Homeless shelters could deny transgender people under proposed Trump administration rule

A Trump administration proposal could allow federally-funded homeless shelters to deny services to transgender people, marking what advocates say is another attack on the community.

The proposal, published Wednesday, would rollback Obama-era protections to prevent single-sex shelters from discriminating on the basis of sexual orientation and gender identity.

Under the Department of Housing and Urban Development rule change, homeless shelter operators could create a policy to consider “an individual’s sex for the purposes of determining accommodation within such shelters and for purposes of determining sex for admission to any facility or portion thereof.”

Nearly one-third of transgender Americans who responded to a 2015 survey have experienced homelessness in their lifetime. Requiring transgender people to stay in shelters that don’t match their gender identity can put them at further risk of violence and harassment, according to the National Center for Transgender Equality.

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The factors that shelter operators can consider to determine someone’s sex include “privacy, safety, practical concerns, religious beliefs,” the proposed rule says, and “the individual’s sex as reflected in official government documents.”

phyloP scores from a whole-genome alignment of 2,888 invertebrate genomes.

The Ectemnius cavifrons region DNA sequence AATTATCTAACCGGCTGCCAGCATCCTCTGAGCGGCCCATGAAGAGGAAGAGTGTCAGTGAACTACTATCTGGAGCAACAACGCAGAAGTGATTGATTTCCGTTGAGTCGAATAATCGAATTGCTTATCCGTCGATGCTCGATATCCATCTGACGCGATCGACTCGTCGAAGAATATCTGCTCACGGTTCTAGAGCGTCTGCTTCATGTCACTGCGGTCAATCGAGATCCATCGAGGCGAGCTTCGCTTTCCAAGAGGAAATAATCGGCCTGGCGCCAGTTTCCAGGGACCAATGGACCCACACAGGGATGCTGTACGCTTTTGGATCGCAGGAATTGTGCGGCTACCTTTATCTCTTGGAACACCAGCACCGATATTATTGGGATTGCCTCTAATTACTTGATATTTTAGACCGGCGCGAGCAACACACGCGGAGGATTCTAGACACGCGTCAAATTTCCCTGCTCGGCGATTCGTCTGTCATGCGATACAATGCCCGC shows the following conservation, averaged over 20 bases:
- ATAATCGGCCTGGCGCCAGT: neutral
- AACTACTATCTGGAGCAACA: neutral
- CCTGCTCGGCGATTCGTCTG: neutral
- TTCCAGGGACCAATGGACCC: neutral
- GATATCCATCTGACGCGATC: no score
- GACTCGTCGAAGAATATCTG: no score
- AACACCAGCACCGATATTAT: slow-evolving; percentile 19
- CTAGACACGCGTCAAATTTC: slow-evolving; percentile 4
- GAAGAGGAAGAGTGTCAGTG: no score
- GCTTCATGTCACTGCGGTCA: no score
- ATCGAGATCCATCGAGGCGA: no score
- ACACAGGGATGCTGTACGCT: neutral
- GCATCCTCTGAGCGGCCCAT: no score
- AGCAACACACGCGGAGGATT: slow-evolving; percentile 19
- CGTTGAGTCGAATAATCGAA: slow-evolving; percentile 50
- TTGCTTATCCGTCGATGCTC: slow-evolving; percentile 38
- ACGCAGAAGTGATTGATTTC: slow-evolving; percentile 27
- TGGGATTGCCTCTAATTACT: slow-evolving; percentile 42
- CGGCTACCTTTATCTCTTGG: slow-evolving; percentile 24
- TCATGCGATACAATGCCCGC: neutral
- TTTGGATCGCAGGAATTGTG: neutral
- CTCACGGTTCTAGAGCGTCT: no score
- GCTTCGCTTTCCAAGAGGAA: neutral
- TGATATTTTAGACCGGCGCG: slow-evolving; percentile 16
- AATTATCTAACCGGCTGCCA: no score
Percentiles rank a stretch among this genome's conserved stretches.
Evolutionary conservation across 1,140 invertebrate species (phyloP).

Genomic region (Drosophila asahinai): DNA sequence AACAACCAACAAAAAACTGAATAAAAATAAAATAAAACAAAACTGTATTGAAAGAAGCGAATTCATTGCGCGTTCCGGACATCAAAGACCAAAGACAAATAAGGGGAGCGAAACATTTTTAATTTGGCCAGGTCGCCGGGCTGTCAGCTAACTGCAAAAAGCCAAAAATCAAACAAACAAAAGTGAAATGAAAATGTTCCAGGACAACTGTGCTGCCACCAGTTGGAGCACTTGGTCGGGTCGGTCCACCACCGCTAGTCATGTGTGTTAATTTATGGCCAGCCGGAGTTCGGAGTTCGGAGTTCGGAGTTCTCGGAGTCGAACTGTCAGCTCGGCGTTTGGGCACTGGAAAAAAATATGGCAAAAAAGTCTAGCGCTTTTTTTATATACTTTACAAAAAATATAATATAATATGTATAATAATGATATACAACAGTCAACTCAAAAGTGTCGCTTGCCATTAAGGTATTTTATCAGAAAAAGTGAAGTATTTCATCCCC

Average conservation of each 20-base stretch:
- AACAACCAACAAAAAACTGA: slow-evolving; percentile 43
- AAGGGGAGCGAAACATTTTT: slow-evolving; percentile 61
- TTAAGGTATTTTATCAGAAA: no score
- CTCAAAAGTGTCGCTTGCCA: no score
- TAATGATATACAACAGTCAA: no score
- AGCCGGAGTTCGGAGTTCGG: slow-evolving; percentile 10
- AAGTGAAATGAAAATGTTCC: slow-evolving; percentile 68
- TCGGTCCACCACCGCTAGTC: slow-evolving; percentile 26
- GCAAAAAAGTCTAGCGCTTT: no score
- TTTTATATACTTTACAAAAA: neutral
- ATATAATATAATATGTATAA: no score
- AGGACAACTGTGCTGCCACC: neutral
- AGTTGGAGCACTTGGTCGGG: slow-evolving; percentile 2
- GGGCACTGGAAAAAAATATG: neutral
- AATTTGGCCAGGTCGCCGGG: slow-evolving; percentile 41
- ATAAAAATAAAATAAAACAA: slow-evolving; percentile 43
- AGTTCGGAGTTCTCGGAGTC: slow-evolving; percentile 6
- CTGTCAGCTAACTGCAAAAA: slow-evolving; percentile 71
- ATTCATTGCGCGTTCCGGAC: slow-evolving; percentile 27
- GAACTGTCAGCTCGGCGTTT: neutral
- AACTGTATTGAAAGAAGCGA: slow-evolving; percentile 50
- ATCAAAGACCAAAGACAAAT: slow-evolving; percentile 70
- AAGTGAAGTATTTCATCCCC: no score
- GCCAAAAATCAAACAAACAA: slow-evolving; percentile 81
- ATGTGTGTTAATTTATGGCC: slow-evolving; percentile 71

The Obama administration first passed an “Equal Access” rule for HUD programs in 2012, and in 2016 moved to ensure transgender and gender non-conforming people get services in accordance with their gender identity.

Mara Keisling, executive director of the National Center for Transgender Equality, said the rollback proposal contradicts the mission of the department.

“This is a heartless attack on some of the most vulnerable people in our society,” Keisling said in a statement. “The programs impacted by this rule are life-saving for transgender people, particularly youth rejected by their families, and a lack of stable housing fuels the violence and abuse that takes the lives of many transgender people of color across the country.”

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The American Civil Liberties Union described the proposal as not just another discriminatory move against transgender people but an attempt to justify it with religion.

“When shelters are allowed to turn transgender people away — a policy that is sanctioned by a government that continues to push the lie that the mere existence of trans people threatens the privacy and safety of others — deadly violence against the trans community on the streets will rise,” said Ian Thompson, a senior legislative representative for the union.